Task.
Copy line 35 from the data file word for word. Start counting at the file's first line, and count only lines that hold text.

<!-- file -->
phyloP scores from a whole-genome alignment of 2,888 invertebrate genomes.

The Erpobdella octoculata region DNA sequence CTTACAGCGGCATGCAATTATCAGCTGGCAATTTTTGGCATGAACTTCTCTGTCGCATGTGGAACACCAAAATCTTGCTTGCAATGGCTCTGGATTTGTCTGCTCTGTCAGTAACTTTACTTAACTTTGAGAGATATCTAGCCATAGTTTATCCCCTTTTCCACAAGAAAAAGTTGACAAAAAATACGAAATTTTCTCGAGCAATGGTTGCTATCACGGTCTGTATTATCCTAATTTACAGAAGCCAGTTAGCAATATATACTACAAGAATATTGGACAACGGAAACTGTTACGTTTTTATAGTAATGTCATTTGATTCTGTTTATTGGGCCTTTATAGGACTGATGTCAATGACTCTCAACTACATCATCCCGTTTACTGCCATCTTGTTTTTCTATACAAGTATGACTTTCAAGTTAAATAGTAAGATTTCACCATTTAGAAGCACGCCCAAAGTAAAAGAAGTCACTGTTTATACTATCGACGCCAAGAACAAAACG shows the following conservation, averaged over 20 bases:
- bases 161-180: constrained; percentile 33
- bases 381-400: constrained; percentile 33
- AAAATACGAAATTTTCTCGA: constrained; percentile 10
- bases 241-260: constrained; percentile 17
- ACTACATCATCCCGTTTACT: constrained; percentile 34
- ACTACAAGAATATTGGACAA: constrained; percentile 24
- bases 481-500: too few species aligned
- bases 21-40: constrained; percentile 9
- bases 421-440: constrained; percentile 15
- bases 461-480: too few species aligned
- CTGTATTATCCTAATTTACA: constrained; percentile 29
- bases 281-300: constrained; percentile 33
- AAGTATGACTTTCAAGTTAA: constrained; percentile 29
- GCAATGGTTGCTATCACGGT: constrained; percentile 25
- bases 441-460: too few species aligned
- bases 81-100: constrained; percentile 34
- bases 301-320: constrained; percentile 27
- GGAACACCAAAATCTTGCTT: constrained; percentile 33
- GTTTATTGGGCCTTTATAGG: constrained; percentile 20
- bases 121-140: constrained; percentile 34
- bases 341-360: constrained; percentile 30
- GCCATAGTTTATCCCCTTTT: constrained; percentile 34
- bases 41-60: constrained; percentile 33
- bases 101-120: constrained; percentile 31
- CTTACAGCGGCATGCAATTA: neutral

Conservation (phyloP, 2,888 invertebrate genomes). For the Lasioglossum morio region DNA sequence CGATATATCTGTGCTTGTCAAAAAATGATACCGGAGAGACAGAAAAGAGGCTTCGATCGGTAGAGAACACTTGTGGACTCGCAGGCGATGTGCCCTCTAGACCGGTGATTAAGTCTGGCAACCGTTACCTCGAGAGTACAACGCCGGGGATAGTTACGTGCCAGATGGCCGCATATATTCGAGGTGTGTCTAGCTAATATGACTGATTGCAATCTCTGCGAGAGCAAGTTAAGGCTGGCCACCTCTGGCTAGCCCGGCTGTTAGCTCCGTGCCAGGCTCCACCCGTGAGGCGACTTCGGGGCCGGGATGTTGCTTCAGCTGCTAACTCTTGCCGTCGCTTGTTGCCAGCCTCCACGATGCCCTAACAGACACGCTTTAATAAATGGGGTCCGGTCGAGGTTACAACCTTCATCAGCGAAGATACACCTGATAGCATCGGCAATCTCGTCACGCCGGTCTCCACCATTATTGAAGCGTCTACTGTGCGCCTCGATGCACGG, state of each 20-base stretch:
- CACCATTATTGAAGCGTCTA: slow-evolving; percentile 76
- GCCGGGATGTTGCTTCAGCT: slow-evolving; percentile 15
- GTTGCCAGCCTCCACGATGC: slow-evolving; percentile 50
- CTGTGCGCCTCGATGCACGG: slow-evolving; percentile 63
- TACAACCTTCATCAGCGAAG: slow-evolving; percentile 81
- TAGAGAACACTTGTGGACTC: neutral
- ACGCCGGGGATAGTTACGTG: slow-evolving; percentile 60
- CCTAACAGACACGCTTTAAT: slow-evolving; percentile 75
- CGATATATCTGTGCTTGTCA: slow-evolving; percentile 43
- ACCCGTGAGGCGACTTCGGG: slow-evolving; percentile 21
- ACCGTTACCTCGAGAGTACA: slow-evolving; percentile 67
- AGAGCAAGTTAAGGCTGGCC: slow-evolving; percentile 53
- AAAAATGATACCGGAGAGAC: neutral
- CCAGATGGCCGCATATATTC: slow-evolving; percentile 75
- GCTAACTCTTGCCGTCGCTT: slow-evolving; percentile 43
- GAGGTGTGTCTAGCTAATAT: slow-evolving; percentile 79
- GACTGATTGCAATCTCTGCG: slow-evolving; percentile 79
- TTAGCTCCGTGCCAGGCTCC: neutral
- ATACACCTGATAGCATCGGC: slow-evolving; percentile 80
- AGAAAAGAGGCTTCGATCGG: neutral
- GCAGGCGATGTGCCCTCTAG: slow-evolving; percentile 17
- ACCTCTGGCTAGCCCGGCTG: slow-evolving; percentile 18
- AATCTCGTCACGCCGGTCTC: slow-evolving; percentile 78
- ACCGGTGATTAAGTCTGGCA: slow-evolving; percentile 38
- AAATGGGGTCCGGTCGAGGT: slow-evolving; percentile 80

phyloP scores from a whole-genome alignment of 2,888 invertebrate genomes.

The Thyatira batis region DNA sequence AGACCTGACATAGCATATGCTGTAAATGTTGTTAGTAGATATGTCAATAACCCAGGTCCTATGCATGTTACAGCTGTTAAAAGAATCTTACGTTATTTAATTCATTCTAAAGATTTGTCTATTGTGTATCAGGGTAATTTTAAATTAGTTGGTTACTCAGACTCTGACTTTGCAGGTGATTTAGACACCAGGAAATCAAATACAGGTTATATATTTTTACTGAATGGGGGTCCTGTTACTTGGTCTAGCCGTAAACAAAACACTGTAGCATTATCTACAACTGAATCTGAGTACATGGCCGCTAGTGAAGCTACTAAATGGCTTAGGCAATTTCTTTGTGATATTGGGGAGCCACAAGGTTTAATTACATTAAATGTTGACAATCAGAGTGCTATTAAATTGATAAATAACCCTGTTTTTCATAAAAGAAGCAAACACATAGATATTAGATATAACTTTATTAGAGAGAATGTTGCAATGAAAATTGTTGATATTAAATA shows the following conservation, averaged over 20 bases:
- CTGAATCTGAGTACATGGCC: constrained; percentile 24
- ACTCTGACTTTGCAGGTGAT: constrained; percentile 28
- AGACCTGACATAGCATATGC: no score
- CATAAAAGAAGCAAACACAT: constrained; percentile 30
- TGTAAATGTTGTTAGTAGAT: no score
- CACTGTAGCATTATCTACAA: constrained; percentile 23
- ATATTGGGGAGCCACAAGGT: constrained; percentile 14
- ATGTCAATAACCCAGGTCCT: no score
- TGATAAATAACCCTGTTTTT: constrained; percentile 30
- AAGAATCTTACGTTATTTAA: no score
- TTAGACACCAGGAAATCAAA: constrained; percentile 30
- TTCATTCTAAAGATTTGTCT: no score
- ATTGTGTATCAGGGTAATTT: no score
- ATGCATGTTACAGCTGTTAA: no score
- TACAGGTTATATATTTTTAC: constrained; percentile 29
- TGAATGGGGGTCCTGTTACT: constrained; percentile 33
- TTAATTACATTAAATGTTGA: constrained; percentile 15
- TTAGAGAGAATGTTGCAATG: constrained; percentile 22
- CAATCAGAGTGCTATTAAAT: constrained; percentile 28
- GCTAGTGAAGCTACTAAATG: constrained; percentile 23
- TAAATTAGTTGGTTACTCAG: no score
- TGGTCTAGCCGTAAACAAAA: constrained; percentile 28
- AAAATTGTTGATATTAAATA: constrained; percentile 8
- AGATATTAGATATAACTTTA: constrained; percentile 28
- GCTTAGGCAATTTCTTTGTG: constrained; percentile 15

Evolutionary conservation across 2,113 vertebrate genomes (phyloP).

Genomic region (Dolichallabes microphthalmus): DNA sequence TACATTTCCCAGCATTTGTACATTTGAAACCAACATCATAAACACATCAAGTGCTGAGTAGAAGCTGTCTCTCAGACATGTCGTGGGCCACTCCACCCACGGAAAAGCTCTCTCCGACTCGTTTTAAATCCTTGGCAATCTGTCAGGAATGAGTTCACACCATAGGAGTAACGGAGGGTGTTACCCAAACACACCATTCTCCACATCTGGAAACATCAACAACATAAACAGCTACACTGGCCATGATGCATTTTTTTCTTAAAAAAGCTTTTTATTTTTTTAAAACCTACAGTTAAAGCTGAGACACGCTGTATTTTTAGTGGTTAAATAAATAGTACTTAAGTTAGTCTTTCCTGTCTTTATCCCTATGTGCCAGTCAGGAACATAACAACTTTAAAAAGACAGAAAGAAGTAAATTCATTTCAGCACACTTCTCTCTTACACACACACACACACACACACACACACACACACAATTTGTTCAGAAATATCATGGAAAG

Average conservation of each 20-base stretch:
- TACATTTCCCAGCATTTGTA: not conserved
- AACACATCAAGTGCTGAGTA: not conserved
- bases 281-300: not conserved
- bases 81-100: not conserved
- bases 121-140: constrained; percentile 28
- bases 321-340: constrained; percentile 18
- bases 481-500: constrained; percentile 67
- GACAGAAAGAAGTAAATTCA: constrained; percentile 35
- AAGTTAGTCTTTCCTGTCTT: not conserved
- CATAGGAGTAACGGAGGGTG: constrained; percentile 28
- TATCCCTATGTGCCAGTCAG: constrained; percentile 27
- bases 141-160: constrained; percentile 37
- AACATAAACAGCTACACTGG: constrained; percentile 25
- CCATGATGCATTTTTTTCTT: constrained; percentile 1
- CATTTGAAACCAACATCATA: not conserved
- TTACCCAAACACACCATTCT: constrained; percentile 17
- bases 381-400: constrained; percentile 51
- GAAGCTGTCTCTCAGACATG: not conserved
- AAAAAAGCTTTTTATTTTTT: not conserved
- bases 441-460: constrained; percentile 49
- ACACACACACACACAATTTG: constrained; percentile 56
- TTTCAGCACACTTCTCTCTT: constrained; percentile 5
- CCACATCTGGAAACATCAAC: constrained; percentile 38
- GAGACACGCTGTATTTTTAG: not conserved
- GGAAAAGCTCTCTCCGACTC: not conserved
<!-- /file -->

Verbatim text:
- ACGCCGGGGATAGTTACGTG: slow-evolving; percentile 60